If you are interested in blogging or want to promote your book next year, please contact E. B. Davis at writerswhokill@gmail.com

Our March author interviews: Karen Pullen (3/1), Lowcountry Crime authors: Tina Whittle, Polly Iyer, Jonathan M. Bryant, and James M. Jackson (3/8), Annette Dashofy (3/15), Edith Maxwell (3/22) and Barb Ross (3/29).

Saturday Guest Bloggers in March: Maris Soule (3/4), and Virginia Mackey (3/11). WWK Saturday bloggers write on 3/18--Margaret S. Hamilton and on 3/25--Kait Carson.

Julie Tollefson won the Mystery Writers of America Midwest Chapter's Holton Award for best unpublished manuscript (member category) for her work in progress, In The Shadows. Big news for a new year. Congratulations, Julie.

Congratulations to our writers for the following publications:

Warren Bull's new Lincoln mystery, Abraham Lincoln In Court & Campaign has been released. Look for the Kindle version on February 3.

Shari Randall's "Pets" will be included in Chesapeake Crimes: Fur, Feathers, and Felonies anthology, which will be published in 2018. In the same anthology "Rasputin," KM Rockwood's short story, will also be published.

Margaret S. Hamilton's short story, "Once a Kappa" was published as a finalist in the Southern Writer's Magazine annual short story contest issue. Mysterical-E published her "Double Crust Corpse" in the Fall 2016 issue. "Baby Killer" will appear in the 2017 solar eclipse anthology Day of the Dark to be published this summer prior to the eclipse in August.

Linda Rodriquez has two pending book publications. Plotting the Character-Driven Novel will be released by Scapegoat Press on November 29th. Every Family Doubt, the fourth Skeet Bannion mystery, is scheduled for release on June, 13, 2017. Look for E. B. Davis's interview with Linda here in June!

Cross Genre Publications anthology, Hidden Youth, will contain Warren Bull's "The Girl, The Devil, and The Coal Mine." The anthology will be released in late November 2016. The We've Been Trumped anthology released by Dark House Press on September 28th contains Warren Bull's "The Wall" short story and KM Rockwood's "A Phone Call to the White House." KM writes under the name Pat Anne Sirs for this volume.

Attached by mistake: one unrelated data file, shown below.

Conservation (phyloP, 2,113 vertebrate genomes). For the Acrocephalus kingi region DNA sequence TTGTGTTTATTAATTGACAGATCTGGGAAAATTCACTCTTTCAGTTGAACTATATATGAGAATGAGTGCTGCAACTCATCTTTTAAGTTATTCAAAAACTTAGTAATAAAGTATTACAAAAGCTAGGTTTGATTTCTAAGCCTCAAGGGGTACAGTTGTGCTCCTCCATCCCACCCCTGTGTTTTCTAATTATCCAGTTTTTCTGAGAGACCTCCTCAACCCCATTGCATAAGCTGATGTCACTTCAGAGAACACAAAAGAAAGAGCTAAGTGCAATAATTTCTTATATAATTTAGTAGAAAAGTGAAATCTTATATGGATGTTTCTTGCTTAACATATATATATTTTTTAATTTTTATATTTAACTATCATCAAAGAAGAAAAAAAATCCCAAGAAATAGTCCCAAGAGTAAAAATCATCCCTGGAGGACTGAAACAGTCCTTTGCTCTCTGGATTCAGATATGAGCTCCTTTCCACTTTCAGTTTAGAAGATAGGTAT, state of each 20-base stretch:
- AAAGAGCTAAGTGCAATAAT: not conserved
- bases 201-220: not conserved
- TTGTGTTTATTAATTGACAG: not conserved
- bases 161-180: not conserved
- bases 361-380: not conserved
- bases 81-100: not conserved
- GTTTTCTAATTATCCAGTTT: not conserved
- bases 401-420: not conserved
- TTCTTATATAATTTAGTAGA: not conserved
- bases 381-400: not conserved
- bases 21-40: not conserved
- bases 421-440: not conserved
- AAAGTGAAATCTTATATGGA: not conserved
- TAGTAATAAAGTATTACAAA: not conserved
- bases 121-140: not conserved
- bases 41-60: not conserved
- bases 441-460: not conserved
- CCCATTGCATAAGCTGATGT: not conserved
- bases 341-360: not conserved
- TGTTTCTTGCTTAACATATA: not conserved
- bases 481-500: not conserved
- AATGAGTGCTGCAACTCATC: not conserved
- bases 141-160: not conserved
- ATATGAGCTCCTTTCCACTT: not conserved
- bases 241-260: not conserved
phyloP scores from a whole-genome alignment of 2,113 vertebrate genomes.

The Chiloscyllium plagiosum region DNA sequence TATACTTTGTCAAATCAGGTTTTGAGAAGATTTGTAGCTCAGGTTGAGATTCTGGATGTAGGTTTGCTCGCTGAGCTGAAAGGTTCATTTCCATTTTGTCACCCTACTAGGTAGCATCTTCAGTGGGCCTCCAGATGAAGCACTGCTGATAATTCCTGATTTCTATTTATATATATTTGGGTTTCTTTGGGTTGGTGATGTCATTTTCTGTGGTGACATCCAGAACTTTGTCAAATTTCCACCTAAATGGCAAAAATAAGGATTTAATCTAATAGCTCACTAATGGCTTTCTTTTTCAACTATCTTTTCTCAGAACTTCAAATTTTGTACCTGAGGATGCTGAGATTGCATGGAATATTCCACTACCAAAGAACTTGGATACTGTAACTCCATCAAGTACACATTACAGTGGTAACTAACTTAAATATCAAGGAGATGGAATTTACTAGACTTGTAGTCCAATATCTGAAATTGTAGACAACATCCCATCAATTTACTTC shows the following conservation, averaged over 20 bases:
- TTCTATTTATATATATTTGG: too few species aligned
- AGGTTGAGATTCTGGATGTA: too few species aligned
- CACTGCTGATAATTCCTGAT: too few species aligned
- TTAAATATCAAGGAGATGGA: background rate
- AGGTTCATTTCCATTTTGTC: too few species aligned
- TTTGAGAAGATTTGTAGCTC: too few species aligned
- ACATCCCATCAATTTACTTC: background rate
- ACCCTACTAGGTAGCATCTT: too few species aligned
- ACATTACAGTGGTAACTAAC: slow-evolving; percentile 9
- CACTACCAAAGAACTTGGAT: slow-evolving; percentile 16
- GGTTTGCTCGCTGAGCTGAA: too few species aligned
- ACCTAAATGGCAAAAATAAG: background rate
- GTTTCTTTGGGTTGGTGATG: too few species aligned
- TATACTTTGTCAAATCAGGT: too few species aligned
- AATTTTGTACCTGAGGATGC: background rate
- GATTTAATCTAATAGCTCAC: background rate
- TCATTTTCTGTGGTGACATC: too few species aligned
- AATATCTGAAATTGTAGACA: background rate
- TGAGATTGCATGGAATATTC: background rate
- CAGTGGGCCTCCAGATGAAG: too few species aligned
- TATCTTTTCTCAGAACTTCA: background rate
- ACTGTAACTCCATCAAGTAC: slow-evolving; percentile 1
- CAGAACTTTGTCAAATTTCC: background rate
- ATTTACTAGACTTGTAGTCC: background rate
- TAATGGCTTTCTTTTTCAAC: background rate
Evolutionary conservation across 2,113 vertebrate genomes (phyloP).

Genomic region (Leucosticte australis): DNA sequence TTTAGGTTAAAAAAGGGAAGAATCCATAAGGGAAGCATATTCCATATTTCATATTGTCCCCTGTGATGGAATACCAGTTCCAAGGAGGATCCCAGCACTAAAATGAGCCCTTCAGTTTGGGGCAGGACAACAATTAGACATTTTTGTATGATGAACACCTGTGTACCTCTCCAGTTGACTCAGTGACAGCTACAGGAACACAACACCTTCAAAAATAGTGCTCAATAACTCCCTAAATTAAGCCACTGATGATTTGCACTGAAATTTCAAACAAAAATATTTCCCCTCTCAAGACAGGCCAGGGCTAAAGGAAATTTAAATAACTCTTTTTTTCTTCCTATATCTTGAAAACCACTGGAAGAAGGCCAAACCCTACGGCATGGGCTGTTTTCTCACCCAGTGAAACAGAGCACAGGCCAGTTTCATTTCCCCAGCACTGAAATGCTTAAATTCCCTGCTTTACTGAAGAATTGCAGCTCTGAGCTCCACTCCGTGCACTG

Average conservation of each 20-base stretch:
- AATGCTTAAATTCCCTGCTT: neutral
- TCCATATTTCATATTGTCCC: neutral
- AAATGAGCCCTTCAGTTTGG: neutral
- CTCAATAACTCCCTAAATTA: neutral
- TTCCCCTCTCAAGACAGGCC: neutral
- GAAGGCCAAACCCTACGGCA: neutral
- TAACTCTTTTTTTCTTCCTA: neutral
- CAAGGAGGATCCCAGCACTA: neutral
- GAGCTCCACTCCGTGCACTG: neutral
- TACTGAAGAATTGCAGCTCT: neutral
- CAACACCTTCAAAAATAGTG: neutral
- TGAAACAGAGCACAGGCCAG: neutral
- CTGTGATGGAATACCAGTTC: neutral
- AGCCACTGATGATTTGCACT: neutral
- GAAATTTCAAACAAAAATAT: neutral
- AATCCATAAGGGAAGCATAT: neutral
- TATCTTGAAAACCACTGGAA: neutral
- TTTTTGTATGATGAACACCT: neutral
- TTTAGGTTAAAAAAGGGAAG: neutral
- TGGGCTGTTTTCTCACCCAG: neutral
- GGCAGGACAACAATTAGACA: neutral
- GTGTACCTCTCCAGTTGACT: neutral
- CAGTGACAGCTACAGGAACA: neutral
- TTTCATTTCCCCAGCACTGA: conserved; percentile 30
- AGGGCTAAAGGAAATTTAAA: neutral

James M. Jackson's 4th book in the Seamus McCree series, Doubtful Relations, is now available. His novella "Low Tide at Tybee" appears February 7 as part of Lowcountry Crimes: Four Novellas, which is available for pre-order.

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Tuesday, October 18, 2011

What to Say When There's Nothing to Say

I woke up Monday, blog day, with absolutely nothing to say.

Not a single new idea occurred to me.

Now it is Saturday and I am limping along with the germ of an idea.

Usually I am good at deadlines. I would never finish anything without them. I missed a big one once when I had been contracted to write a text book. I had an outline and heaps of books in a pile, but April first was looming and I wasn’t going to make it. When I sat down to write to my editor and request an extension, I had an email from him saying the company was going out of business and neither the manuscript I had submitted and they had accepted, nor this one would be published. Anybody want a textbook on either the Industrial Revolution or the Westward Expansion?

I missed one other deadline. I had the thing nearly ready to go, and didn’t make it. In this case I could submit the story elsewhere.

So here I am up against a deadline and not a single thing is coming to me.

This isn’t writers block because I have had no trouble working on my Christmas story or my other ongoing manuscripts. I put few words on paper but I did a lot of plotting in my head.

There are lots of stories about ministers who find themselves speechless on Sunday morning. The outcome seems to be more honest interaction between minister and congregation once they get over the idea that this will not be a traditional sermon.

One common question that most writers are asked is “Where do your ideas come from?” No one has ever asked me, but I will tell you anyway. I sit down with a blank mind and write a single sentence. Perhaps the sentence occurred to me in the car, or while tending sheep. I work it and rework it in my mind so I won’t forget it before I can write it down. Then I follow that lead wherever it takes me. Sometimes into a dead end.

I know that by next week the little grey cells will be up and running again, but for the moment I will have to skip this week’s blog.

Do you think there is a time when a writer simply isn’t a writer for a while?

3 comments:

Pauline Alldred said...

I think the writer remains a writer but the words for what the writer wants to say haven't arrived in the conscious mind.

Since I an image comes first to me, I have no problem believing I haven't found the right words or any words yet.

E. B. Davis said...

Writers are writers, but we can't forget that we are also human. I've had a running contention with those writers who say that a writer has to write everyday. If I would write everyday, I'd write crap. I'm only a partial pantser. My outline comes first, then I put in the intuitive stuff once I know the key points of the scene. So, no, I don't think we can write everyday--it's like seeing forest for the trees. Too much minutia on a daily basis detracts, not adds.

I'm on by 75th blog since WWK started. Believe me, thinking up new blogs is a chore, some are better than others, you just can't obsess about it.

Warren Bull said...

Been there. Done that. Got the T-shirt. I cannot force myself to sleep some nights. Some days I cannot write.
I'm still a sleeper and a writer. just not at that moment.
I do something else for a while and it comes back to me.